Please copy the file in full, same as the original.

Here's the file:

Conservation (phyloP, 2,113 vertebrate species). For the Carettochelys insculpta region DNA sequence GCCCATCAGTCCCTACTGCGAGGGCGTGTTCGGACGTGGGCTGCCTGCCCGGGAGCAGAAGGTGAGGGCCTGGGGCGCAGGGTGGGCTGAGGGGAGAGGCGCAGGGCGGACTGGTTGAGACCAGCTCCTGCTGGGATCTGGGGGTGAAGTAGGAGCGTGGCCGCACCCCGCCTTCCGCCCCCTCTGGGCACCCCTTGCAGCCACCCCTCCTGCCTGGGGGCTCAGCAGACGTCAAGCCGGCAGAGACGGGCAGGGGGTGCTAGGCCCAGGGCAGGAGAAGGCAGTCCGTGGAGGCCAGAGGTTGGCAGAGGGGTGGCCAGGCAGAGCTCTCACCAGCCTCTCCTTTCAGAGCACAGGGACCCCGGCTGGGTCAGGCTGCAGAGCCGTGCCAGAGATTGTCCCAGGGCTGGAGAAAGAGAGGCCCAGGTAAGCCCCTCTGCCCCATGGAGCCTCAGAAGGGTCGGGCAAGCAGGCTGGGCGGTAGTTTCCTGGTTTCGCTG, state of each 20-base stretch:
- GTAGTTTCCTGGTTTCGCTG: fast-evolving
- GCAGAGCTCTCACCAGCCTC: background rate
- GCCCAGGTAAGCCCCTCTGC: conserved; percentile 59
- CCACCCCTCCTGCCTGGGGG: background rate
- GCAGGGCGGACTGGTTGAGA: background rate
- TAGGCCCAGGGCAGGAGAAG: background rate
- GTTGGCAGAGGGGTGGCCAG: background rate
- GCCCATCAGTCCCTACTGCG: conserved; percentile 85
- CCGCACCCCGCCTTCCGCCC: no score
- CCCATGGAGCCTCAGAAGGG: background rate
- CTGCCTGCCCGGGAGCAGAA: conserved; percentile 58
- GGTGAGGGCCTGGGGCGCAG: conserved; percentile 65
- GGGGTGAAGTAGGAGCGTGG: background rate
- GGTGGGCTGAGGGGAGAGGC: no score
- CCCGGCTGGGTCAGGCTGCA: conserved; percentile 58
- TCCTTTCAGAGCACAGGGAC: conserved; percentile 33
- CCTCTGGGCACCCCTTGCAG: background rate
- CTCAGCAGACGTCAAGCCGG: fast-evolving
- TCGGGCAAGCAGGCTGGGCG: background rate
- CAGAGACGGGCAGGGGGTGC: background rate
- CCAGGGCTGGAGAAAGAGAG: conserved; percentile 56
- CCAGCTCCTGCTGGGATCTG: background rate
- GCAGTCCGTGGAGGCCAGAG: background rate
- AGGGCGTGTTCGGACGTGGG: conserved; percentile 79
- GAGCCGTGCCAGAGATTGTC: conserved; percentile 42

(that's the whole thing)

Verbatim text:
Conservation (phyloP, 2,113 vertebrate species). For the Carettochelys insculpta region DNA sequence GCCCATCAGTCCCTACTGCGAGGGCGTGTTCGGACGTGGGCTGCCTGCCCGGGAGCAGAAGGTGAGGGCCTGGGGCGCAGGGTGGGCTGAGGGGAGAGGCGCAGGGCGGACTGGTTGAGACCAGCTCCTGCTGGGATCTGGGGGTGAAGTAGGAGCGTGGCCGCACCCCGCCTTCCGCCCCCTCTGGGCACCCCTTGCAGCCACCCCTCCTGCCTGGGGGCTCAGCAGACGTCAAGCCGGCAGAGACGGGCAGGGGGTGCTAGGCCCAGGGCAGGAGAAGGCAGTCCGTGGAGGCCAGAGGTTGGCAGAGGGGTGGCCAGGCAGAGCTCTCACCAGCCTCTCCTTTCAGAGCACAGGGACCCCGGCTGGGTCAGGCTGCAGAGCCGTGCCAGAGATTGTCCCAGGGCTGGAGAAAGAGAGGCCCAGGTAAGCCCCTCTGCCCCATGGAGCCTCAGAAGGGTCGGGCAAGCAGGCTGGGCGGTAGTTTCCTGGTTTCGCTG, state of each 20-base stretch:
- GTAGTTTCCTGGTTTCGCTG: fast-evolving
- GCAGAGCTCTCACCAGCCTC: background rate
- GCCCAGGTAAGCCCCTCTGC: conserved; percentile 59
- CCACCCCTCCTGCCTGGGGG: background rate
- GCAGGGCGGACTGGTTGAGA: background rate
- TAGGCCCAGGGCAGGAGAAG: background rate
- GTTGGCAGAGGGGTGGCCAG: background rate
- GCCCATCAGTCCCTACTGCG: conserved; percentile 85
- CCGCACCCCGCCTTCCGCCC: no score
- CCCATGGAGCCTCAGAAGGG: background rate
- CTGCCTGCCCGGGAGCAGAA: conserved; percentile 58
- GGTGAGGGCCTGGGGCGCAG: conserved; percentile 65
- GGGGTGAAGTAGGAGCGTGG: background rate
- GGTGGGCTGAGGGGAGAGGC: no score
- CCCGGCTGGGTCAGGCTGCA: conserved; percentile 58
- TCCTTTCAGAGCACAGGGAC: conserved; percentile 33
- CCTCTGGGCACCCCTTGCAG: background rate
- CTCAGCAGACGTCAAGCCGG: fast-evolving
- TCGGGCAAGCAGGCTGGGCG: background rate
- CAGAGACGGGCAGGGGGTGC: background rate
- CCAGGGCTGGAGAAAGAGAG: conserved; percentile 56
- CCAGCTCCTGCTGGGATCTG: background rate
- GCAGTCCGTGGAGGCCAGAG: background rate
- AGGGCGTGTTCGGACGTGGG: conserved; percentile 79
- GAGCCGTGCCAGAGATTGTC: conserved; percentile 42